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Lettris is a curious tetris-clone game where all the bricks have the same square shape but different content. Each square carries a letter. To make squares disappear and save space for other squares you have to assemble English words (left, right, up, down) from the falling squares.
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|Jmol-3D images||Image 1|
|Molar mass||536.78 g/mol|
| (what is: / ?)
Except where noted otherwise, data are given for materials in their standard state (at 25 °C, 100 kPa)
Hyperforin has only been found in significant amounts in Hypericum perforatum (St. John's wort) with other species such as Hypericum calycinum (Greater St. John's wort or Aaron's beard) containing lower levels of the phytochemical. It is thought to be a monoamine oxidase inhibitor (MAOI). It accumulates in oil glands, pistils, and fruits, probably as a plant defense against herbivory. Other Hypericum species contain low amounts of hyperforin.
The structure of hyperforin was elucidated by a research group from the Shemyakin Institute of Bio-organic Chemistry (USSR Academy of Sciences in Moscow) and published in 1975. Hyperforin is a prenylated phloroglucinol derivative. An enantioselective total synthesis of hyperforin was reported in 2010.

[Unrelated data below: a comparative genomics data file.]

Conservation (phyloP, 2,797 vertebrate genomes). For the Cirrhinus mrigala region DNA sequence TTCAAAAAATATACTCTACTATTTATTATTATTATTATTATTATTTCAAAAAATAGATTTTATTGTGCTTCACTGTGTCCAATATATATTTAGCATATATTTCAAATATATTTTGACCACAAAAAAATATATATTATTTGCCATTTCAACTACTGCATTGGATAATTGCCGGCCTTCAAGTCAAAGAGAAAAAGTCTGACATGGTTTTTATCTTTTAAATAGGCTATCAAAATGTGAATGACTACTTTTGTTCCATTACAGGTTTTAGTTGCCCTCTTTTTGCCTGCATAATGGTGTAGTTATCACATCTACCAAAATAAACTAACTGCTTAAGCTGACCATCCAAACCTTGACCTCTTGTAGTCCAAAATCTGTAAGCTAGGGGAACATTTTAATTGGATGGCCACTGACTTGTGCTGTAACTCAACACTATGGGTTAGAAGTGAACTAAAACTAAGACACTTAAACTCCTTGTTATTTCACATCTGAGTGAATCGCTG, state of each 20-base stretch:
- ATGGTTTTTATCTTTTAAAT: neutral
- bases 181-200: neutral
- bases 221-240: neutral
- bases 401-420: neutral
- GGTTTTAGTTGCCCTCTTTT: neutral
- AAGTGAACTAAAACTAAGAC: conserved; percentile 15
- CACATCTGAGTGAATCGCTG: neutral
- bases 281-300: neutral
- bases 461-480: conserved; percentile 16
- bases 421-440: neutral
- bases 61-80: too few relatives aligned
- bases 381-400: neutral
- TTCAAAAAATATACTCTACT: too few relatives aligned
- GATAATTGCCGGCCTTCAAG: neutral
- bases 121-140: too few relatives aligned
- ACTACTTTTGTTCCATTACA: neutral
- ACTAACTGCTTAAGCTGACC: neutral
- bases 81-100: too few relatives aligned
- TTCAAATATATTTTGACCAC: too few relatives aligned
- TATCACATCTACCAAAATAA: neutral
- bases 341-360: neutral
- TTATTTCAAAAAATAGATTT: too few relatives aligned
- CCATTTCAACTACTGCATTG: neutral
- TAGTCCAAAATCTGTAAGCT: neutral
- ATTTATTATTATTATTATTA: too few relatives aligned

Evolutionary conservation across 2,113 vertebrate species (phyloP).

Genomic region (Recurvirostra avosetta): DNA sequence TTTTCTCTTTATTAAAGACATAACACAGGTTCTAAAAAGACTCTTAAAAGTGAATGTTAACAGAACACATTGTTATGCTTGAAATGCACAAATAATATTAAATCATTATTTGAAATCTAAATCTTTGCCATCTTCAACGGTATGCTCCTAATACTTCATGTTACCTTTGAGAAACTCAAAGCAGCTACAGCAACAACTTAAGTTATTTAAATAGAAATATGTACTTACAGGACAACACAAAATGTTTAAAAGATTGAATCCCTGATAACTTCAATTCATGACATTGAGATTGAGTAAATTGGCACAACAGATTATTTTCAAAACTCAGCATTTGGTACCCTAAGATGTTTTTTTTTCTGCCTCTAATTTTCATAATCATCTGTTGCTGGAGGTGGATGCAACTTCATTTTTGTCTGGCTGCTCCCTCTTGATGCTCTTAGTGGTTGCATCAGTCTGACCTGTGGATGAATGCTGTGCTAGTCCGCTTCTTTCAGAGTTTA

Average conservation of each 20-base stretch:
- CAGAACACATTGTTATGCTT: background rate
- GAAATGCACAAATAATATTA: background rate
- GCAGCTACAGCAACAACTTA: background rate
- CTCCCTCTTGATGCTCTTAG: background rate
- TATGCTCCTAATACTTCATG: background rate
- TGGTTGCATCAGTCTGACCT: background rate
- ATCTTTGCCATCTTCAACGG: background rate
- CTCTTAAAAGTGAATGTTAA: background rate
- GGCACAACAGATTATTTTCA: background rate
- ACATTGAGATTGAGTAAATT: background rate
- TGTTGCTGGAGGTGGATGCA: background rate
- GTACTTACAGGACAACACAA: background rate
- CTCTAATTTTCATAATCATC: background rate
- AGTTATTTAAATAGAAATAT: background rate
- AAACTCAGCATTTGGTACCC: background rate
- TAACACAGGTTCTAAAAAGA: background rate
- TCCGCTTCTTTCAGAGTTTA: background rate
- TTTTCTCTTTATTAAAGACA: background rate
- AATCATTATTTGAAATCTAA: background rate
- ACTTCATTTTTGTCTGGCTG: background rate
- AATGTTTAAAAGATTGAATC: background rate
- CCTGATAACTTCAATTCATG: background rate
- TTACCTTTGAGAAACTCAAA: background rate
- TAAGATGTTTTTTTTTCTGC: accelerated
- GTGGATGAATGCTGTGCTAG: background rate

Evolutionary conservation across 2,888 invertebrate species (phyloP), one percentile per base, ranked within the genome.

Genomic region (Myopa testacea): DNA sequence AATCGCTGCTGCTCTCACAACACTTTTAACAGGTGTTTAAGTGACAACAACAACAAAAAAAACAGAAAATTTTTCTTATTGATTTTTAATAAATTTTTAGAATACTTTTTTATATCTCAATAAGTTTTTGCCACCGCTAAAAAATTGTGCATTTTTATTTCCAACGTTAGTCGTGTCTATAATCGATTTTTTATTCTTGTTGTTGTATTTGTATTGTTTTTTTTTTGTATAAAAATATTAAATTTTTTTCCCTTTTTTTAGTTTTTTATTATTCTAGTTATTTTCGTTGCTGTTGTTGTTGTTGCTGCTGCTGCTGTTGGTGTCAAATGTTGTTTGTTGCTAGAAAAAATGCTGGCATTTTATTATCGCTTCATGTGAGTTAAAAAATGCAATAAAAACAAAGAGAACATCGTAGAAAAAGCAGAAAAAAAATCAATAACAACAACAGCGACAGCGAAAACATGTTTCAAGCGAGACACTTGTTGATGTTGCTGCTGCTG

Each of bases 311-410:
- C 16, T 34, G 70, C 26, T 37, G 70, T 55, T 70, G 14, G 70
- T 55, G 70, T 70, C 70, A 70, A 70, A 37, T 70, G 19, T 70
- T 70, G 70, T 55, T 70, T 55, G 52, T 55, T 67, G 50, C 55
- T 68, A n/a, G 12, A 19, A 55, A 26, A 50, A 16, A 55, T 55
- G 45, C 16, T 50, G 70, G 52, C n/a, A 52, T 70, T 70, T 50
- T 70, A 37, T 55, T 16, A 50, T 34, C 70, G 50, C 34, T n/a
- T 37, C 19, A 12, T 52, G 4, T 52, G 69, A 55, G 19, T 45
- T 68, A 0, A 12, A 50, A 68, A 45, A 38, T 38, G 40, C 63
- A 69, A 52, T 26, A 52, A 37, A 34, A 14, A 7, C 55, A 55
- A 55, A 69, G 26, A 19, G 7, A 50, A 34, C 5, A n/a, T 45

Hyperforin is believed to be the primary active constituent responsible for the antidepressant and anxiolytic properties of the extracts of St. John's wort. It acts as a reuptake inhibitor of monoamines, including serotonin, norepinephrine, dopamine, and of GABA and glutamate, with IC50 values of 0.05-0.10 mcg/mL for all compounds, with the exception of glutamate, which is in the 0.5 mcg/mL range. Hyperforin also inhibits the reuptake of glycine and choline,. It appears to exert these effects by activating the transient receptor potential ion channel TRPC6. Activation of TRPC6 induces the entry of sodium and calcium into the cell which causes inhibition of monoamine reuptake.
Some pharmacokinetic data on hyperforin is available for an extract containing 5% hyperforin. Maximal plasma levels (Cmax) in human volunteers were reached 3.5h after administration of an extract containing 14.8 mg hyperforin. Biological half-life (t½) and mean residence time were 9h and 12h respectively with an estimated steady state plasma concentration of 100 ng/mL (approx. 180 nM/L) for 3 doses/d. Linear plasma concentrations were observed within a normal dosage range and no accumulation occurred.
Hyperforin has been found to be a potent inhibitor of COX-1 and 5-LO with IC50 values of 0.3μM and 90nM respectively. Giving it an anti-inflammatory action of approximately 3-18 times stronger than aspirin.
|5-HT||0.205 ± 0.045|
|Norepinephrine||0.080 ± 0.024|
|Dopamine||0.102 ± 0.019|
|GABA||0.184 ± 0.041|
|L-Glutamate||0.829 ± 0.687|
Hyperforin has antibiotic properties and is active against methicillin-resistant strains of Staphylococcus aureus (MRSA) with a minimal inhibitory concentration (MIC) value of 1.0 μg/mL, as well as against other gram-positive bacteria.
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